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My name is Sophia Ruiz. I’m 17 years old, and this September, my world was flipped upside-down.
In July, I started having severe pain and muscle spasms in my lower back. I was waitressing at the time and my doctor thought the pain was from over-working myself. A month went by and nothing changed. I was still having back pain all of the time, sometimes it got so bad I couldn’t even move.
Fast forward to September. I had just started my junior year of high school, I was about to turn 17 years old. Besides the horrible back pain, I was feeling so good about life and I was excited to start looking at colleges. I was starting to have low-grade fevers almost everyday along with the back pain. Then, I noticed a huge lump in my neck. I figured my lymph nodes were just swollen from being sick. One morning I woke up with a shooting pain down my left arm along with a fever, chest pain, and back pain. We decided to go back to the doctors and they suggested a blood test and a chest x-ray.
The doctor told me the test results would be back within an hour or so... two hours went by. Three, then four, and finally six hours later we got a call. They had found that I was anemic and that I had a mass on my spine. I was sent to a local hospital.
At this point, I’m sure anyone would be scared out of their mind hearing this news, not knowing what was going to happen to them. I was sure it was nothing bad. I wasn’t sure what it could be but I thought I was invincible, that nothing bad could possibly happen to me.
I was taken up to my room and I had noticed a sign on one of the doors ... “Congrats on your last day of chemo!” ... weird. Then another, “First day of transplant!” And then a sign for Four Diamonds. At this point I was just confused. Did they think I had cancer? ME? No. Couldn’t be me.
All that first night, I was poked and prodded and I had scans and tests and questions asked all night long. It didn’t matter, I wasn’t going to sleep anyways. I was too scared.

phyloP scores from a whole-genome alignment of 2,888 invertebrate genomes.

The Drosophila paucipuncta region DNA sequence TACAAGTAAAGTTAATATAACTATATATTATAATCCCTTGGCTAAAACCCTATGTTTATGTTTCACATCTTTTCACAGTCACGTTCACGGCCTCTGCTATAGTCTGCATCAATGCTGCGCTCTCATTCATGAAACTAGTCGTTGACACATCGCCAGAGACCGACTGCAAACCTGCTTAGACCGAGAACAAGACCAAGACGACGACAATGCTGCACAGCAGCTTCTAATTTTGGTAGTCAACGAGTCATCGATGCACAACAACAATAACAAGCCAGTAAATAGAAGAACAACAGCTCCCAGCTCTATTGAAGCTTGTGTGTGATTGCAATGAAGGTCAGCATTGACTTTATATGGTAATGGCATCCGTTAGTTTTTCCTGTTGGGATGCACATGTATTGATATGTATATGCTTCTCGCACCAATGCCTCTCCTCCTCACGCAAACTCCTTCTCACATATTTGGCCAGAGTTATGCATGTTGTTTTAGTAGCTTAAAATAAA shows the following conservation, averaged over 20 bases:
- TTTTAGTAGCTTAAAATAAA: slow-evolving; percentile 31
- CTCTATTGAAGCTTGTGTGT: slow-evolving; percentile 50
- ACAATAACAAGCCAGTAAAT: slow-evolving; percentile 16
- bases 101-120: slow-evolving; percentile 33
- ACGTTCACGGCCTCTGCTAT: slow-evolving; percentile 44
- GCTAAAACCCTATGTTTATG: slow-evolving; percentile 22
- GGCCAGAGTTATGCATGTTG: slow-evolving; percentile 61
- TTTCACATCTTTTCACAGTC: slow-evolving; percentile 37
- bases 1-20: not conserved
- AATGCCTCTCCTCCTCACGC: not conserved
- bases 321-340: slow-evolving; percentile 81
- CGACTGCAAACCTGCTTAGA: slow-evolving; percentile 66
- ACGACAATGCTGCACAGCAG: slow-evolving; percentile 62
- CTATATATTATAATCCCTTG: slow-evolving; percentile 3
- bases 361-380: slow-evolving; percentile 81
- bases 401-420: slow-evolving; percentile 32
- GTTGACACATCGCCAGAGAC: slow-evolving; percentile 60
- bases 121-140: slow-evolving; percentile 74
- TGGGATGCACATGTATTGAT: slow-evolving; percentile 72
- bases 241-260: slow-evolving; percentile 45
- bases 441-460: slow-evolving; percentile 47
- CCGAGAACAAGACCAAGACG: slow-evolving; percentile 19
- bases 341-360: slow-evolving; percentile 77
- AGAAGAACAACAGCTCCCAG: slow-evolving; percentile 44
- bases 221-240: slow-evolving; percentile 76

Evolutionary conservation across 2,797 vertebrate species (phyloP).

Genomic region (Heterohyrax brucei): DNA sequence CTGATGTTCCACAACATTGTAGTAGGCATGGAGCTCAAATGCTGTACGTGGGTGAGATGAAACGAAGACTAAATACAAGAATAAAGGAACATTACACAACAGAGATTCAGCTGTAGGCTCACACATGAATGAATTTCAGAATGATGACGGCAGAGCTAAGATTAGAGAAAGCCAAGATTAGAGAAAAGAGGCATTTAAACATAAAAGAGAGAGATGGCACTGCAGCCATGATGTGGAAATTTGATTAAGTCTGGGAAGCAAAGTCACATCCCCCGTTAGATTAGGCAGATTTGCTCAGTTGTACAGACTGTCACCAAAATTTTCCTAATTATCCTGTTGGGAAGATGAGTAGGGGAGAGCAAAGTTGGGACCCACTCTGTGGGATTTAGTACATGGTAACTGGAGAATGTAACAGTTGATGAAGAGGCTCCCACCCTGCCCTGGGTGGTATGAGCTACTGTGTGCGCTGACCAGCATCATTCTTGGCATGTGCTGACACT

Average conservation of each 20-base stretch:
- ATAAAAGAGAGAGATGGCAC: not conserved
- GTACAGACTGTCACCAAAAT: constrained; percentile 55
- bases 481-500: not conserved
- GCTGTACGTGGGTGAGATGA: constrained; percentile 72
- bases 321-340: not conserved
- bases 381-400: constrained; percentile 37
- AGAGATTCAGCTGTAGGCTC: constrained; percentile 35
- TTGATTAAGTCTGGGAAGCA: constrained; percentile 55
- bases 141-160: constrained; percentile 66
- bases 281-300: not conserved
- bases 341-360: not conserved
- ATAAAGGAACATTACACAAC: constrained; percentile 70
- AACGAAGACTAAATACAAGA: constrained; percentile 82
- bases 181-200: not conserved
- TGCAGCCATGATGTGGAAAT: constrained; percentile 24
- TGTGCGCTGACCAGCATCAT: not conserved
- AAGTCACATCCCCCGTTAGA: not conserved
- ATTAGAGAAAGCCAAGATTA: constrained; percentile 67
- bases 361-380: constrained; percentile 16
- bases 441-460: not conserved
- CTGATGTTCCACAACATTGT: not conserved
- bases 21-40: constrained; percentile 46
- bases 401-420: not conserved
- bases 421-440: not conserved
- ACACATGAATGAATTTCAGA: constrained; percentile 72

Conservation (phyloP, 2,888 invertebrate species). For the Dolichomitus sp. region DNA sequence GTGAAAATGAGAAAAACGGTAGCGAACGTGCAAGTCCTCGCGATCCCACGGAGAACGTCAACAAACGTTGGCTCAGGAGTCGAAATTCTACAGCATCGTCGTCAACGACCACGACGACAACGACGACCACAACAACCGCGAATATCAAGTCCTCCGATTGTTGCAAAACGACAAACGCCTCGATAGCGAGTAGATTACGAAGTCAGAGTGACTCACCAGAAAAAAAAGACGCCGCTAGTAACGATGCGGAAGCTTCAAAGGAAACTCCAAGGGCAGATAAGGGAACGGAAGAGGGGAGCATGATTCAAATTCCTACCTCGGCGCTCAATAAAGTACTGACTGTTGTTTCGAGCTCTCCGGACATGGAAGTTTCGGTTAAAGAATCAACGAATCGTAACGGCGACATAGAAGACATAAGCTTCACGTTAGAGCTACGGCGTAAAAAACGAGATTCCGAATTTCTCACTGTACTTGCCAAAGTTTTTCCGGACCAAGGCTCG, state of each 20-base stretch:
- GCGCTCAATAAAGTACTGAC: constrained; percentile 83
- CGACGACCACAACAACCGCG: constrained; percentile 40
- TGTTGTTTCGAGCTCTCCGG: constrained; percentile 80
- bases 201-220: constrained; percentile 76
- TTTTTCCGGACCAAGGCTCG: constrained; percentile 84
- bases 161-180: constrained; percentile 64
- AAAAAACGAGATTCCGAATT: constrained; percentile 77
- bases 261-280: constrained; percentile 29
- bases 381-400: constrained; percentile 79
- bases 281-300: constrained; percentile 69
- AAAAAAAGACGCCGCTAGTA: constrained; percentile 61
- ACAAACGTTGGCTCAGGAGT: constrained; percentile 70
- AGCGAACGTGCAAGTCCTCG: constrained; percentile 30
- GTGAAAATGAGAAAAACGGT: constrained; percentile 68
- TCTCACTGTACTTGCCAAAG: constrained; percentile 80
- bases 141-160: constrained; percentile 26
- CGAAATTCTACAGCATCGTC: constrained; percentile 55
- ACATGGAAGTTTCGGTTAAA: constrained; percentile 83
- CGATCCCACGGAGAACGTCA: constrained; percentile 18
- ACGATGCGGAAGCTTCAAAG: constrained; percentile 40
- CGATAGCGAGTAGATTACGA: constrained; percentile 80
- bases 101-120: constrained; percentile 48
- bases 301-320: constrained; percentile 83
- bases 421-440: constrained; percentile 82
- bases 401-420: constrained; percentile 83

The next day I was told I had cancer. They weren’t sure what kind yet, my case was different than anything they had ever seen before. Hearing the words “you have cancer” are the scariest thing for a 16 year old to hear. I wasn’t even quite sure what it meant at that point, what I would have to face, but I knew it wasn’t good.
I had a port placed in my arm as most cancer patients do, I had a double biopsy, and I was sent home. My friends and family were so supportive of me and the loved on me a little harder than normal.
On October 5th, 2017, two days before my 17th birthday, my doctors had figured it out. I was diagnosed with stage four high risk neuroblastoma. They told me that this was very rare. This was a cancer only found in young children, not teenagers. This only scared me more. They weren’t sure what to do with me, but they were determined to create a treatment plan that would rid me of this horrible disease. I put my full trust in them that day, for they had my life in their hands.
I started my first ever chemo treatment the next day. I was terrified. I had no idea what to expect. It was rough, I was basically only throwing up and sleeping. A few days later I was sent home, only to be rushed back to the hospital three days later.
I was running a fever of 103° and I was very weak. I tried to walk up my staircase to get to my room and I passed out when I was trying to get dressed. My doctors thought I had gotten an infection through my port so it would have to be taken out and a new one would need to be placed, which meant more surgery.
A few days later, the scariest moment of my life would occur. It was around 3am and I had stopped breathing in my sleep. My nurses rushed into my room and woke me up, shaking me and yelling at me to take a deep breath. I will never forget that moment. After I woke and started breathing again, they gave me an oxygen tube to help me with my breathing and I was back to sleep. I was exhausted.
That was a few months ago. Since then, I’ve had many struggles and many good times. I’ve laughed a lot, I’ve cried a lot, I’ve thought “why me?” a lot. I’ve made new friends, I’ve lost bad friends. And best of all, I’ve inspired many people along my journey. I didn’t write this to make anyone cry, or to make anyone feel sorry for me. I wrote it to tell my story, and to make you appreciate your life, good health, and those around you. I used to think I was the healthiest person and that nothing bad could ever happen to me but I was proven wrong by this horrible disease. With that being said, appreciate your life. Appreciate your hair. Appreciate school and being able to walk up the stairs. Even appreciate the fact that you have blood flowing through your body. You never know what could happen.